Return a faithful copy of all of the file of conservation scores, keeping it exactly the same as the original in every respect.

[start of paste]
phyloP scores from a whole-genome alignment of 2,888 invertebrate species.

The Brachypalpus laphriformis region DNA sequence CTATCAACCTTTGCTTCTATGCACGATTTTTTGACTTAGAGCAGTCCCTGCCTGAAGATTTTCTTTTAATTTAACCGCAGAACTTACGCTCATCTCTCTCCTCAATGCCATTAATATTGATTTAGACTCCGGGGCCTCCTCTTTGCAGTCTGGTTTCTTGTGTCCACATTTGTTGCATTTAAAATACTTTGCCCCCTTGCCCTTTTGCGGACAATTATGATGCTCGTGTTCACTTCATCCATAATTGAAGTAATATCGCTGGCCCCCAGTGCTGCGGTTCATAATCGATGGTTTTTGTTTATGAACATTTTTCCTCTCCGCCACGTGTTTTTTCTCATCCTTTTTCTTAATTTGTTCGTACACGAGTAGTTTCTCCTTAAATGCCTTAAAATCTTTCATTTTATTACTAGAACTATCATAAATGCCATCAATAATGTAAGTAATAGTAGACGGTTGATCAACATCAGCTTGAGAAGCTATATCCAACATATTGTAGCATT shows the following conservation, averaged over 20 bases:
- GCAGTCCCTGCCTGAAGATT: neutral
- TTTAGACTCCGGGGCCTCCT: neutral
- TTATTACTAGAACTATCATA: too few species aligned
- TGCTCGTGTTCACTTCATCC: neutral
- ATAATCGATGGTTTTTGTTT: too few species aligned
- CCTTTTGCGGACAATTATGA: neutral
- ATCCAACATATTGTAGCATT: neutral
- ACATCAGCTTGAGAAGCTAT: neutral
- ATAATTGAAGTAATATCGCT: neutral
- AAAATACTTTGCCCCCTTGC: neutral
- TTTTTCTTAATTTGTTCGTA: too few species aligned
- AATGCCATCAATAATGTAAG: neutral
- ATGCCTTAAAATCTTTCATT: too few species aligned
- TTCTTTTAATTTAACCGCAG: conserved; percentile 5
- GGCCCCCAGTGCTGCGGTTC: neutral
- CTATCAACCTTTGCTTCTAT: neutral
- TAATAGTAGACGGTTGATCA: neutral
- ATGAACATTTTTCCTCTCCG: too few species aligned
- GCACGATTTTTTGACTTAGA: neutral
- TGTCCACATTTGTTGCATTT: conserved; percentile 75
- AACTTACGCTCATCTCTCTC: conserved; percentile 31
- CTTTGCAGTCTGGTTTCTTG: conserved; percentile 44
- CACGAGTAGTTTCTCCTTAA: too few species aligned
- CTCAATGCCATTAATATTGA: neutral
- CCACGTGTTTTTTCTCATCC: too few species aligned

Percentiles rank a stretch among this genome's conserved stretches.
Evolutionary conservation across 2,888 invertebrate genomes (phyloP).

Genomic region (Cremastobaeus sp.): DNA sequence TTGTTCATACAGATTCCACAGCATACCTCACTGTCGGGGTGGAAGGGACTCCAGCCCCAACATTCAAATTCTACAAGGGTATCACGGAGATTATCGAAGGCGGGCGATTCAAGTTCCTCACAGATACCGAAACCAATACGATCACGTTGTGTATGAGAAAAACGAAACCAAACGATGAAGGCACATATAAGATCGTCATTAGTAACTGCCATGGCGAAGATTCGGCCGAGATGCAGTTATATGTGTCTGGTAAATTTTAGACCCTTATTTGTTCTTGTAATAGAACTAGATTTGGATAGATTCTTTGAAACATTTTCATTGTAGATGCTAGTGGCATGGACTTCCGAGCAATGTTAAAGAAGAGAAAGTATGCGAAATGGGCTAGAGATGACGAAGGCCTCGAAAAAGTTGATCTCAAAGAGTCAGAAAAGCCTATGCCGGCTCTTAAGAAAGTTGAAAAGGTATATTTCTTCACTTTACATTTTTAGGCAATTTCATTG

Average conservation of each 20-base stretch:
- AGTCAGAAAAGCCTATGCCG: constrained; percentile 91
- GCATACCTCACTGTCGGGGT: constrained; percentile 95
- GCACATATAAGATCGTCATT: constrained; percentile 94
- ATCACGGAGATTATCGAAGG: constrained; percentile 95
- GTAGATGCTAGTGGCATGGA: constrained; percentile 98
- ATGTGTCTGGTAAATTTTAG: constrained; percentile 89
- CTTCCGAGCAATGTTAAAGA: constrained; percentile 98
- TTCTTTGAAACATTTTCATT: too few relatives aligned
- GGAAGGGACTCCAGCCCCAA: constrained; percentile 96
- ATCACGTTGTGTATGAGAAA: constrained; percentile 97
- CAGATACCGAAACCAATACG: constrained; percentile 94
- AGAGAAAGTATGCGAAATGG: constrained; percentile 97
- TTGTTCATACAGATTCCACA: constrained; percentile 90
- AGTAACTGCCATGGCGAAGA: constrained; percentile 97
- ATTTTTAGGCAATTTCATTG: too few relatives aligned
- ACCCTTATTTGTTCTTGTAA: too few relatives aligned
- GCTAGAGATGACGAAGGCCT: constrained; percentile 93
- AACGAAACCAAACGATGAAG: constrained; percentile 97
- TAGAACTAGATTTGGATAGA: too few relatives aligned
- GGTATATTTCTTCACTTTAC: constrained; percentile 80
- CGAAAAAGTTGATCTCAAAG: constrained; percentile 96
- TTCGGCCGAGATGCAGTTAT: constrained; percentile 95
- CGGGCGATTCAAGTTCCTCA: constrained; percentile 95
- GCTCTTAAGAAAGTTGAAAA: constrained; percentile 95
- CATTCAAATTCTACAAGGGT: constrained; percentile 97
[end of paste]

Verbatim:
phyloP scores from a whole-genome alignment of 2,888 invertebrate species.

The Brachypalpus laphriformis region DNA sequence CTATCAACCTTTGCTTCTATGCACGATTTTTTGACTTAGAGCAGTCCCTGCCTGAAGATTTTCTTTTAATTTAACCGCAGAACTTACGCTCATCTCTCTCCTCAATGCCATTAATATTGATTTAGACTCCGGGGCCTCCTCTTTGCAGTCTGGTTTCTTGTGTCCACATTTGTTGCATTTAAAATACTTTGCCCCCTTGCCCTTTTGCGGACAATTATGATGCTCGTGTTCACTTCATCCATAATTGAAGTAATATCGCTGGCCCCCAGTGCTGCGGTTCATAATCGATGGTTTTTGTTTATGAACATTTTTCCTCTCCGCCACGTGTTTTTTCTCATCCTTTTTCTTAATTTGTTCGTACACGAGTAGTTTCTCCTTAAATGCCTTAAAATCTTTCATTTTATTACTAGAACTATCATAAATGCCATCAATAATGTAAGTAATAGTAGACGGTTGATCAACATCAGCTTGAGAAGCTATATCCAACATATTGTAGCATT shows the following conservation, averaged over 20 bases:
- GCAGTCCCTGCCTGAAGATT: neutral
- TTTAGACTCCGGGGCCTCCT: neutral
- TTATTACTAGAACTATCATA: too few species aligned
- TGCTCGTGTTCACTTCATCC: neutral
- ATAATCGATGGTTTTTGTTT: too few species aligned
- CCTTTTGCGGACAATTATGA: neutral
- ATCCAACATATTGTAGCATT: neutral
- ACATCAGCTTGAGAAGCTAT: neutral
- ATAATTGAAGTAATATCGCT: neutral
- AAAATACTTTGCCCCCTTGC: neutral
- TTTTTCTTAATTTGTTCGTA: too few species aligned
- AATGCCATCAATAATGTAAG: neutral
- ATGCCTTAAAATCTTTCATT: too few species aligned
- TTCTTTTAATTTAACCGCAG: conserved; percentile 5
- GGCCCCCAGTGCTGCGGTTC: neutral
- CTATCAACCTTTGCTTCTAT: neutral
- TAATAGTAGACGGTTGATCA: neutral
- ATGAACATTTTTCCTCTCCG: too few species aligned
- GCACGATTTTTTGACTTAGA: neutral
- TGTCCACATTTGTTGCATTT: conserved; percentile 75
- AACTTACGCTCATCTCTCTC: conserved; percentile 31
- CTTTGCAGTCTGGTTTCTTG: conserved; percentile 44
- CACGAGTAGTTTCTCCTTAA: too few species aligned
- CTCAATGCCATTAATATTGA: neutral
- CCACGTGTTTTTTCTCATCC: too few species aligned

Percentiles rank a stretch among this genome's conserved stretches.
Evolutionary conservation across 2,888 invertebrate genomes (phyloP).

Genomic region (Cremastobaeus sp.): DNA sequence TTGTTCATACAGATTCCACAGCATACCTCACTGTCGGGGTGGAAGGGACTCCAGCCCCAACATTCAAATTCTACAAGGGTATCACGGAGATTATCGAAGGCGGGCGATTCAAGTTCCTCACAGATACCGAAACCAATACGATCACGTTGTGTATGAGAAAAACGAAACCAAACGATGAAGGCACATATAAGATCGTCATTAGTAACTGCCATGGCGAAGATTCGGCCGAGATGCAGTTATATGTGTCTGGTAAATTTTAGACCCTTATTTGTTCTTGTAATAGAACTAGATTTGGATAGATTCTTTGAAACATTTTCATTGTAGATGCTAGTGGCATGGACTTCCGAGCAATGTTAAAGAAGAGAAAGTATGCGAAATGGGCTAGAGATGACGAAGGCCTCGAAAAAGTTGATCTCAAAGAGTCAGAAAAGCCTATGCCGGCTCTTAAGAAAGTTGAAAAGGTATATTTCTTCACTTTACATTTTTAGGCAATTTCATTG

Average conservation of each 20-base stretch:
- AGTCAGAAAAGCCTATGCCG: constrained; percentile 91
- GCATACCTCACTGTCGGGGT: constrained; percentile 95
- GCACATATAAGATCGTCATT: constrained; percentile 94
- ATCACGGAGATTATCGAAGG: constrained; percentile 95
- GTAGATGCTAGTGGCATGGA: constrained; percentile 98
- ATGTGTCTGGTAAATTTTAG: constrained; percentile 89
- CTTCCGAGCAATGTTAAAGA: constrained; percentile 98
- TTCTTTGAAACATTTTCATT: too few relatives aligned
- GGAAGGGACTCCAGCCCCAA: constrained; percentile 96
- ATCACGTTGTGTATGAGAAA: constrained; percentile 97
- CAGATACCGAAACCAATACG: constrained; percentile 94
- AGAGAAAGTATGCGAAATGG: constrained; percentile 97
- TTGTTCATACAGATTCCACA: constrained; percentile 90
- AGTAACTGCCATGGCGAAGA: constrained; percentile 97
- ATTTTTAGGCAATTTCATTG: too few relatives aligned
- ACCCTTATTTGTTCTTGTAA: too few relatives aligned
- GCTAGAGATGACGAAGGCCT: constrained; percentile 93
- AACGAAACCAAACGATGAAG: constrained; percentile 97
- TAGAACTAGATTTGGATAGA: too few relatives aligned
- GGTATATTTCTTCACTTTAC: constrained; percentile 80
- CGAAAAAGTTGATCTCAAAG: constrained; percentile 96
- TTCGGCCGAGATGCAGTTAT: constrained; percentile 95
- CGGGCGATTCAAGTTCCTCA: constrained; percentile 95
- GCTCTTAAGAAAGTTGAAAA: constrained; percentile 95
- CATTCAAATTCTACAAGGGT: constrained; percentile 97